Come and see on this solemn day
On this third day of the month June 2022
How thoughts of elsewhere
Are embodied in local materials
How the lukàsà of the Balubà of the DRC
Made of beads and pieces of metal
Becomes a proud monument in a new environment
Carrier of global values
Come and admire in the Belgian public space
This remarkable unifying figure
A work about encounters about memories
Carriers of ideas on emancipation and brotherhood
Important to the Congolese diaspora of Antwerp
As well as to all inhabitants of Antwerp
– Fragment taken from The Long Hand by Jean Kabuta, written upon the invitation of Sammy Baloji and performed during the inauguration of Baloji’s public sculpture The Long Hand on 3 June 2022 in Antwerp
Visual artist Sammy Baloji (b. 1978, DCR, lives and works in Brussels) was commissioned a new permanent public work by the Antwerp Public Art Collection. This commission marks the first permanent work in public space by Baloji and the first work of an artist of Congolese descent in Antwerp’s public art collection.
Titled The Long Hand, his monumental sculpture now graces the Southern quay of the river Scheldt. The artist was immediately drawn to the river, acknowledging it as the gateway between ‘here’ and ‘there’, the city and the world, but also, more poignantly, between Belgium and Baloji’s native Congo.
“The Long Hand is a major addition to our city’s public art collection. Sammy Baloji contemplates the relation between Antwerp and the world, a relation that has certainly been troubled at times. Art in public space has the power to address both the past and present, and to add new stories to our communal narrative.” – Nabilla Ait Daoud, Alderman for Culture
The Long Hand holds many references that congeal into an artwork made of bronze, bricks and recycled plastic – three composite materials. Bronze, an alloy of tin and copper, the latter being one of the main mining and export products of the DRC. Bricks, crafted in Maaseik, Limburg, out of clay and soil from spoil tips, remnants of Belgium’s lost mining industry. Plastic waste collected from factories and then melted and cast into cut diamond shapes that adorn the bronze figure.
The form and title of the sculpture are derived from the Lukasa, a cultural device used in the Luba culture of Southern Congo. Lukasa (or “long hand” in Kiluba) are memory boards and a vital part of the oral tradition of historiography and storytelling of the Luba people. With The Long Hand, Sammy Baloji introduces this mnemonic device into public space, making it monumental, and as such aligning with the tradition of public art as commemorative signifiers.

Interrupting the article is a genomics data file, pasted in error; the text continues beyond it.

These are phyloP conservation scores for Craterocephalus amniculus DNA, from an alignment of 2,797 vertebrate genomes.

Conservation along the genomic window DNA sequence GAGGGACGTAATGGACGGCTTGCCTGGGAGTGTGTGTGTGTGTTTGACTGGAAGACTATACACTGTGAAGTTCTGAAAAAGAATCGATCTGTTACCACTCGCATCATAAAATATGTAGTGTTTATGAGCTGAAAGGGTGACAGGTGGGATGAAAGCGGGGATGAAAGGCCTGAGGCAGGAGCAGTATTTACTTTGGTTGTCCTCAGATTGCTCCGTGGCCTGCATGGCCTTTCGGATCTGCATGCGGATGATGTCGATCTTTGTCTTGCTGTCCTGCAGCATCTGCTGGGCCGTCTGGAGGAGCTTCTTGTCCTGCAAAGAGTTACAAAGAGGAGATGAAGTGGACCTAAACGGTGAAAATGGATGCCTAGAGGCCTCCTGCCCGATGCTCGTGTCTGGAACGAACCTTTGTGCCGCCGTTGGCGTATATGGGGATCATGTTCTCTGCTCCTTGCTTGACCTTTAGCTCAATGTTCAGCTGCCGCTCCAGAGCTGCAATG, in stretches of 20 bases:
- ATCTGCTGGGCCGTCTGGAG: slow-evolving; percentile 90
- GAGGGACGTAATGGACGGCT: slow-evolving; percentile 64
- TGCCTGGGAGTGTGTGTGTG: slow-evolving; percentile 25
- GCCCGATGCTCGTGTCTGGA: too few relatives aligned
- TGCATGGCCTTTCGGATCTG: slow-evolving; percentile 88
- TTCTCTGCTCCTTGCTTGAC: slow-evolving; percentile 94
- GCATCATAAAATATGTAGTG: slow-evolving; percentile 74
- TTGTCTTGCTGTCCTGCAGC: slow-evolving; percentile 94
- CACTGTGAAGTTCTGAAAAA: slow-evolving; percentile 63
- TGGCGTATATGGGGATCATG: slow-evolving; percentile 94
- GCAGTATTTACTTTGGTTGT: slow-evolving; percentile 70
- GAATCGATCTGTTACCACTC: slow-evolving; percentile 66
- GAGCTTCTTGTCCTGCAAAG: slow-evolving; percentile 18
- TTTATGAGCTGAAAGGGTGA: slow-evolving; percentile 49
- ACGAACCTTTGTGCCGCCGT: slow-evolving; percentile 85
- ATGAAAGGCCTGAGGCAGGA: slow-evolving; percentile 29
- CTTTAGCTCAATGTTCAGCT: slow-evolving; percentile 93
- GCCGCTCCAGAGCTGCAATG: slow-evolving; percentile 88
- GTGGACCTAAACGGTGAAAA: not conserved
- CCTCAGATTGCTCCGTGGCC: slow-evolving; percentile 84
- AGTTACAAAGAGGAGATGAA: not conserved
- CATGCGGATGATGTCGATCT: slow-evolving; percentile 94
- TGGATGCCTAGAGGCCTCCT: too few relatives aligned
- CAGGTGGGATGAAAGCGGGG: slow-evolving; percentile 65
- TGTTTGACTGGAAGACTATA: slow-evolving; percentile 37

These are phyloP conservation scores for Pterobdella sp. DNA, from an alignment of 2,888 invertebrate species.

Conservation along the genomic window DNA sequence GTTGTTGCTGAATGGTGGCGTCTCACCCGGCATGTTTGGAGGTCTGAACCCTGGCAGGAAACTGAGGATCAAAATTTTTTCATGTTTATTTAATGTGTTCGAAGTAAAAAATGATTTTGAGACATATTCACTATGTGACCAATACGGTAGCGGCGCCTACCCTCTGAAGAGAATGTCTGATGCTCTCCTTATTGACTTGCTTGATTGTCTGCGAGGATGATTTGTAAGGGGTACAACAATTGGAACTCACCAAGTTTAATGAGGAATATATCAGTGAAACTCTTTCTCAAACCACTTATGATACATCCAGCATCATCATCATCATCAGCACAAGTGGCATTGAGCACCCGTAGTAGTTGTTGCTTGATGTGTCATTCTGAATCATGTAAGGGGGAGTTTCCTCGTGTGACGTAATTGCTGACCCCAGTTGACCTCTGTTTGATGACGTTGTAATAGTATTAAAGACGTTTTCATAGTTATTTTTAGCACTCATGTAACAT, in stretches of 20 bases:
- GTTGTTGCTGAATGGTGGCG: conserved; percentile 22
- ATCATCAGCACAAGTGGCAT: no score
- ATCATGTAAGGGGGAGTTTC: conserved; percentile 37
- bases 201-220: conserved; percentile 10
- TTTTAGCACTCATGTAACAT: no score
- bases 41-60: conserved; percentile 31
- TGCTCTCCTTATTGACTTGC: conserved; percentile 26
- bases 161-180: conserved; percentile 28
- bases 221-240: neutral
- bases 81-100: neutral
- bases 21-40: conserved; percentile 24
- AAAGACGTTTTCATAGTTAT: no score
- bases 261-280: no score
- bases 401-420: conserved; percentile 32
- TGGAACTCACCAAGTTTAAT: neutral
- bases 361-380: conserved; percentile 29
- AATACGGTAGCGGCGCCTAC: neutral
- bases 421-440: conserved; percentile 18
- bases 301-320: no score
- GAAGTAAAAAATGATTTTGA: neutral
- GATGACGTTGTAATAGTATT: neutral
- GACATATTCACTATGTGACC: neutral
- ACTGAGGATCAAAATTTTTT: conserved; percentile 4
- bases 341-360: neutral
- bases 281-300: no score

Traditionally, Lukasa are made out of wood and ornately embellished with abstract carvings and inlayed with stones or shells. They are used in ceremonies where Luba history and mythology is orally transmitted by a so-called “man of memory” who holds the Lukasa in one hand, and traces the lines and encrusted jewels with the other, using them as nodes of information.
The coloured plastic diamonds are attached to the surface of the bronze sculpture in such a way that they outline the naval route between Antwerp and Muanda, the main port city of Congo. The brick platform that houses the statue is conceived of by the artist as a place to sit, convene, and exchange stories.
Another reference of note is a quotation by former Antwerp mayor Lode Craeybeckx (1897-1976), who said: “A citizen of Antwerp need only put their hand in the river Scheldt to be connected to the world.”
The Long Hand was made possible in part with the support of the Flemish government.
Antwerp Public Art Collection: Lucie Bausart (collection manager), Samuel Saelemakers (curator), Sara Weyns (director Middelheim Museum)
Coordination: Estelle Lecaille, Twenty Nine studio
Research & development: Ismaël Bennani & Orfée Grandhomme, Valentin Bollaert (Bureau Nord), Victor Mangindula, Maximiliaan Royakkers
Production: Art Casting, De Craecker, Bel Albatros, Helix, Wicko
Image on top:
Sammy Baloji, The Long Hand, 2022, collection Kunst in de Stad, Antwerp. Photography: Tom Cornille